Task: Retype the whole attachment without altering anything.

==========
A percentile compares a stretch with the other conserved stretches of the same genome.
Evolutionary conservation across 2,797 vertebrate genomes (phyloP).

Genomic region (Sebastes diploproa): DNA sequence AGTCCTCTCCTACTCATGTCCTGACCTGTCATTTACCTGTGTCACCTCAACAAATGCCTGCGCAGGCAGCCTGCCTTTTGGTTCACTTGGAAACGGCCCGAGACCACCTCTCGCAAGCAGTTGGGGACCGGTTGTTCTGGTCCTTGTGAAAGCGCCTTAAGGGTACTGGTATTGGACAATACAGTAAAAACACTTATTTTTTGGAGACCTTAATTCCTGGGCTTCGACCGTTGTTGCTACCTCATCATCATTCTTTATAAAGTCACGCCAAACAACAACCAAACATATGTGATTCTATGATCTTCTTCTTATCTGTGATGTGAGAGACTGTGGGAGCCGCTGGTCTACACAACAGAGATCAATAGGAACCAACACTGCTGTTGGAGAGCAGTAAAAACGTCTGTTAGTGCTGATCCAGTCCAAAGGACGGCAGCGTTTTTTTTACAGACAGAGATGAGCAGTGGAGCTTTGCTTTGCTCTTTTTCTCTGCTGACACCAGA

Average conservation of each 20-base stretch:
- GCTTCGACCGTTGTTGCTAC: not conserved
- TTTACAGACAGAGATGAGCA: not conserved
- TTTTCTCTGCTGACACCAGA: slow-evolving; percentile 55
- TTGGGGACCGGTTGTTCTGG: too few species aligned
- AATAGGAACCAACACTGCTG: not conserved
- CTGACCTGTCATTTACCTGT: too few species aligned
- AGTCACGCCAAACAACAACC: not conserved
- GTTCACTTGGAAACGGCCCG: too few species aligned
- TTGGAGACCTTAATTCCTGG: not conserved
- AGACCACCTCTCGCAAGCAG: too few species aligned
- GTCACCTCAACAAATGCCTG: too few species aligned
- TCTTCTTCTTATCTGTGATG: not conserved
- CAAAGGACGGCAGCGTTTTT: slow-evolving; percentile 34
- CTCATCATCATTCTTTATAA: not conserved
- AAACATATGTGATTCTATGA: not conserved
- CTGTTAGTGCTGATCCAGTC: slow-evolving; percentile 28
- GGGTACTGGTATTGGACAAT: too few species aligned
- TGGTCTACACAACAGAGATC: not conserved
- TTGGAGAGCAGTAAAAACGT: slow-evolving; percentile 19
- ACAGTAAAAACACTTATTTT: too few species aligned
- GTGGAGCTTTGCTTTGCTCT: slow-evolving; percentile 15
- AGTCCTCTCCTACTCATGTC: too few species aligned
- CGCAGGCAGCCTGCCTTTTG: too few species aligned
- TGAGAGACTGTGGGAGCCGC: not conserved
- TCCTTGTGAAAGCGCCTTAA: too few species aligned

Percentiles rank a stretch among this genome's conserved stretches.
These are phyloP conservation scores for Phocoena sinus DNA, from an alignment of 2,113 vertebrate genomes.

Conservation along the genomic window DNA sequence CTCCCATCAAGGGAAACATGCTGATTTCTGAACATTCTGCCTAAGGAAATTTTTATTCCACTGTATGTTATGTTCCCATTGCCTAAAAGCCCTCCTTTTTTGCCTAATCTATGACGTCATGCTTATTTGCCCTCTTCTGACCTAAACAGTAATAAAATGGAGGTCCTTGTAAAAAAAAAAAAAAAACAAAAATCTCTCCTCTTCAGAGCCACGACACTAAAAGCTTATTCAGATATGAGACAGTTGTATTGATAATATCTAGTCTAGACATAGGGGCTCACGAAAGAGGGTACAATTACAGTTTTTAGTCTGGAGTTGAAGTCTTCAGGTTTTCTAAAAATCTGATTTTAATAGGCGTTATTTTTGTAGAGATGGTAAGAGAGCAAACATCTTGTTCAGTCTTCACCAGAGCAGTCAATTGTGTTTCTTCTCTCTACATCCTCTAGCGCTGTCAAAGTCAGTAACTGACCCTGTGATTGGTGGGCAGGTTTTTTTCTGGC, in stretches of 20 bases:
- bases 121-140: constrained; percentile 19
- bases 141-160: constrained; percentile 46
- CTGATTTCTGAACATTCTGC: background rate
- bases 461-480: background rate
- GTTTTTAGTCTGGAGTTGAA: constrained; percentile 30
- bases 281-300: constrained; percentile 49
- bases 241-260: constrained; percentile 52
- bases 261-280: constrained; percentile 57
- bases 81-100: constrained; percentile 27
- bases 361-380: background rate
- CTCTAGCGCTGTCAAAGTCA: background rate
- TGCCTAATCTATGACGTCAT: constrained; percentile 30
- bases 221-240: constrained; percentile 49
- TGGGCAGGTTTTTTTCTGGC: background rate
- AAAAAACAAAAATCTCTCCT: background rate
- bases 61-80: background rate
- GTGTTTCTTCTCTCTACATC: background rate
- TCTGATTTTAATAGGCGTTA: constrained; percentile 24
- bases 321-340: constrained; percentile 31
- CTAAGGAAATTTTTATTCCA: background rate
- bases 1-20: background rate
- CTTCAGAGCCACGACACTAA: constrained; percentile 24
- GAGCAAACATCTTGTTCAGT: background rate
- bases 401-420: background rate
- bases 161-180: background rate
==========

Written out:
A percentile compares a stretch with the other conserved stretches of the same genome.
Evolutionary conservation across 2,797 vertebrate genomes (phyloP).

Genomic region (Sebastes diploproa): DNA sequence AGTCCTCTCCTACTCATGTCCTGACCTGTCATTTACCTGTGTCACCTCAACAAATGCCTGCGCAGGCAGCCTGCCTTTTGGTTCACTTGGAAACGGCCCGAGACCACCTCTCGCAAGCAGTTGGGGACCGGTTGTTCTGGTCCTTGTGAAAGCGCCTTAAGGGTACTGGTATTGGACAATACAGTAAAAACACTTATTTTTTGGAGACCTTAATTCCTGGGCTTCGACCGTTGTTGCTACCTCATCATCATTCTTTATAAAGTCACGCCAAACAACAACCAAACATATGTGATTCTATGATCTTCTTCTTATCTGTGATGTGAGAGACTGTGGGAGCCGCTGGTCTACACAACAGAGATCAATAGGAACCAACACTGCTGTTGGAGAGCAGTAAAAACGTCTGTTAGTGCTGATCCAGTCCAAAGGACGGCAGCGTTTTTTTTACAGACAGAGATGAGCAGTGGAGCTTTGCTTTGCTCTTTTTCTCTGCTGACACCAGA

Average conservation of each 20-base stretch:
- GCTTCGACCGTTGTTGCTAC: not conserved
- TTTACAGACAGAGATGAGCA: not conserved
- TTTTCTCTGCTGACACCAGA: slow-evolving; percentile 55
- TTGGGGACCGGTTGTTCTGG: too few species aligned
- AATAGGAACCAACACTGCTG: not conserved
- CTGACCTGTCATTTACCTGT: too few species aligned
- AGTCACGCCAAACAACAACC: not conserved
- GTTCACTTGGAAACGGCCCG: too few species aligned
- TTGGAGACCTTAATTCCTGG: not conserved
- AGACCACCTCTCGCAAGCAG: too few species aligned
- GTCACCTCAACAAATGCCTG: too few species aligned
- TCTTCTTCTTATCTGTGATG: not conserved
- CAAAGGACGGCAGCGTTTTT: slow-evolving; percentile 34
- CTCATCATCATTCTTTATAA: not conserved
- AAACATATGTGATTCTATGA: not conserved
- CTGTTAGTGCTGATCCAGTC: slow-evolving; percentile 28
- GGGTACTGGTATTGGACAAT: too few species aligned
- TGGTCTACACAACAGAGATC: not conserved
- TTGGAGAGCAGTAAAAACGT: slow-evolving; percentile 19
- ACAGTAAAAACACTTATTTT: too few species aligned
- GTGGAGCTTTGCTTTGCTCT: slow-evolving; percentile 15
- AGTCCTCTCCTACTCATGTC: too few species aligned
- CGCAGGCAGCCTGCCTTTTG: too few species aligned
- TGAGAGACTGTGGGAGCCGC: not conserved
- TCCTTGTGAAAGCGCCTTAA: too few species aligned

Percentiles rank a stretch among this genome's conserved stretches.
These are phyloP conservation scores for Phocoena sinus DNA, from an alignment of 2,113 vertebrate genomes.

Conservation along the genomic window DNA sequence CTCCCATCAAGGGAAACATGCTGATTTCTGAACATTCTGCCTAAGGAAATTTTTATTCCACTGTATGTTATGTTCCCATTGCCTAAAAGCCCTCCTTTTTTGCCTAATCTATGACGTCATGCTTATTTGCCCTCTTCTGACCTAAACAGTAATAAAATGGAGGTCCTTGTAAAAAAAAAAAAAAAACAAAAATCTCTCCTCTTCAGAGCCACGACACTAAAAGCTTATTCAGATATGAGACAGTTGTATTGATAATATCTAGTCTAGACATAGGGGCTCACGAAAGAGGGTACAATTACAGTTTTTAGTCTGGAGTTGAAGTCTTCAGGTTTTCTAAAAATCTGATTTTAATAGGCGTTATTTTTGTAGAGATGGTAAGAGAGCAAACATCTTGTTCAGTCTTCACCAGAGCAGTCAATTGTGTTTCTTCTCTCTACATCCTCTAGCGCTGTCAAAGTCAGTAACTGACCCTGTGATTGGTGGGCAGGTTTTTTTCTGGC, in stretches of 20 bases:
- bases 121-140: constrained; percentile 19
- bases 141-160: constrained; percentile 46
- CTGATTTCTGAACATTCTGC: background rate
- bases 461-480: background rate
- GTTTTTAGTCTGGAGTTGAA: constrained; percentile 30
- bases 281-300: constrained; percentile 49
- bases 241-260: constrained; percentile 52
- bases 261-280: constrained; percentile 57
- bases 81-100: constrained; percentile 27
- bases 361-380: background rate
- CTCTAGCGCTGTCAAAGTCA: background rate
- TGCCTAATCTATGACGTCAT: constrained; percentile 30
- bases 221-240: constrained; percentile 49
- TGGGCAGGTTTTTTTCTGGC: background rate
- AAAAAACAAAAATCTCTCCT: background rate
- bases 61-80: background rate
- GTGTTTCTTCTCTCTACATC: background rate
- TCTGATTTTAATAGGCGTTA: constrained; percentile 24
- bases 321-340: constrained; percentile 31
- CTAAGGAAATTTTTATTCCA: background rate
- bases 1-20: background rate
- CTTCAGAGCCACGACACTAA: constrained; percentile 24
- GAGCAAACATCTTGTTCAGT: background rate
- bases 401-420: background rate
- bases 161-180: background rate